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Charting a Path in Changing Times

In a continued reflection on change, a former Medicaid Director offers perspective and some coaching especially for new Medicaid Directors and the stakeholders vested in their success.

The Greek philosopher Heraclitus sought to identify the First Cause for the creation of the world. From this work comes his famous quote, “change is the only constant.”  There has been plenty of leadership change in Medicaid lately, with large-scale changes in member enrollment on the horizon.  Its enough to make people wonder if we have ever seen anything like it.  Short answer? We have.

The reality is that Medicaid is constant change. The federal-state program balances common expectations of a national entitlement program with flexibilities that enable states to reflect needs and priorities. Particularly in 2023 there are several factors – unwinding, the end of the federal public health emergency, the economy – that could affect coverage and financing under Medicaid. Seeking order and some perspective, we turned to Dave Richard, the former Deputy Secretary of Medicaid in North Carolina.  He offered insight specifically for new Medicaid Directors and the stakeholders who champion their success.

First, a reality check.  You can’t manage change by yourself. The Medicaid Director needs to listen to and spend time with internal and external stakeholders. In particular, engaging stakeholders outside of the agency helps the leader gain insight and allies. Dave jokes, “When I came into Medicaid, I thought I knew a lot. It turns out I knew nothing. The external stakeholders helped me navigate the areas of the program that were new to me and showed just how vested they were in Medicaid functioning at its best.”

Second, some advice. Stepping into leadership means building awareness and competency in multiple areas, simultaneously. NAMD’s New Medicaid Director Roadmap articulates this first phase of assessment across seven domains of leadership.  Dave distills it into three:

  • Know your leadership style. Dave cautions that imposter syndrome is real, and his best advice is you can only be yourself.  A new leader is effective when they know what they are good at and where they need others’ strengths.
  • Lead up. Dave reflects on the good fortune and hidden benefit of serving four different secretaries during his tenure.  Onboarding and elevating “uppers” help a director fine-tune focus, direction and priorities. With each secretary or cabinet-level change, comes adaptations in collaboration and communication styles.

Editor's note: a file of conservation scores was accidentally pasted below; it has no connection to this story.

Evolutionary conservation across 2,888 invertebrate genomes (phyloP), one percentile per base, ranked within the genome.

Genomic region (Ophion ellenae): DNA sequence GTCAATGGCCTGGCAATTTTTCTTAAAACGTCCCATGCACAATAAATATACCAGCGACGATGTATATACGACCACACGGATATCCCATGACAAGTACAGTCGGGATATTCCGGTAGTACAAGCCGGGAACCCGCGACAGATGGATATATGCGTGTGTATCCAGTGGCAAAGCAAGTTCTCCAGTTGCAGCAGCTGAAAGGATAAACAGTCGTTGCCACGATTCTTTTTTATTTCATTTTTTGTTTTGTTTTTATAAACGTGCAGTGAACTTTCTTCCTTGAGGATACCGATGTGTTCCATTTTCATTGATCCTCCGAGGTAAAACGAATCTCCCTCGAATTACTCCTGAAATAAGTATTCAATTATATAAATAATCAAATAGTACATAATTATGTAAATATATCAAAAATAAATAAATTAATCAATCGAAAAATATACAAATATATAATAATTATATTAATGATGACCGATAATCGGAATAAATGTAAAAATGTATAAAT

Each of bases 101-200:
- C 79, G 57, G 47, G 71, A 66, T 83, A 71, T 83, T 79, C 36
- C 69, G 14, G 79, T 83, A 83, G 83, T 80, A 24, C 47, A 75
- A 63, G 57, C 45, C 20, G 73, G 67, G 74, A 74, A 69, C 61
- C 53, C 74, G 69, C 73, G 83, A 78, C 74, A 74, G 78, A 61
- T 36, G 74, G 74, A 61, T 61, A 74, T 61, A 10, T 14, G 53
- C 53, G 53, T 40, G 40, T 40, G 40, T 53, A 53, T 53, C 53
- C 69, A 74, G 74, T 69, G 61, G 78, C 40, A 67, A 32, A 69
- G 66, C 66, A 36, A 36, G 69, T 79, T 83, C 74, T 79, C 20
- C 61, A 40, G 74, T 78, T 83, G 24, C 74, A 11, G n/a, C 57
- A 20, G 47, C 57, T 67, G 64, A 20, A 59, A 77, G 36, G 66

• Map stakeholders. A new Medicaid Director needs to understand stakeholders who will be most influential. For Dave, that meant getting out of the office, getting on the road, and meeting providers and patient groups at the point of service. Inevitably, the Medicaid Director will wind up making decisions about the program based on their understanding.  To have a complete understanding of the program, it is critical to spend time looking at the program from other people’s point of view.

Third, a leadership lesson. Leaders new to Medicaid need dedicated thinking time. During years of COVID and now unwinding, the Medicaid program is fueled by volume, process, and the “grind”. For Dave exploration, research, and staying open to ideas created space for personal and program growth. Elevated thinking contributes to personal satisfaction and momentum in a program where it is easy to lose ground among competing timelines.

Lastly, Dave encourages Medicaid’s allies to be supportive in extraordinary times. The confluence of unwinding, budgeting and other significant state priorities sets a complicated table. The Medicaid agency is on a precipice – having planned and re-tooled they are anxious to see how unwinding plans play out. Allies of Medicaid should understand it’s unlikely the Medicaid director knows everything about every scenario – many policy issues require translation, and the agency is filled with policy specialists to help find answers. Stakeholders should also understand that Medicaid staff are working hard, and their time is especially important now.  State staff are likely spread thin, forced to prioritize, and bounded by time and capacity realities. It is a good time to remind ourselves and our stakeholders that change is constant and we are navigating it together.

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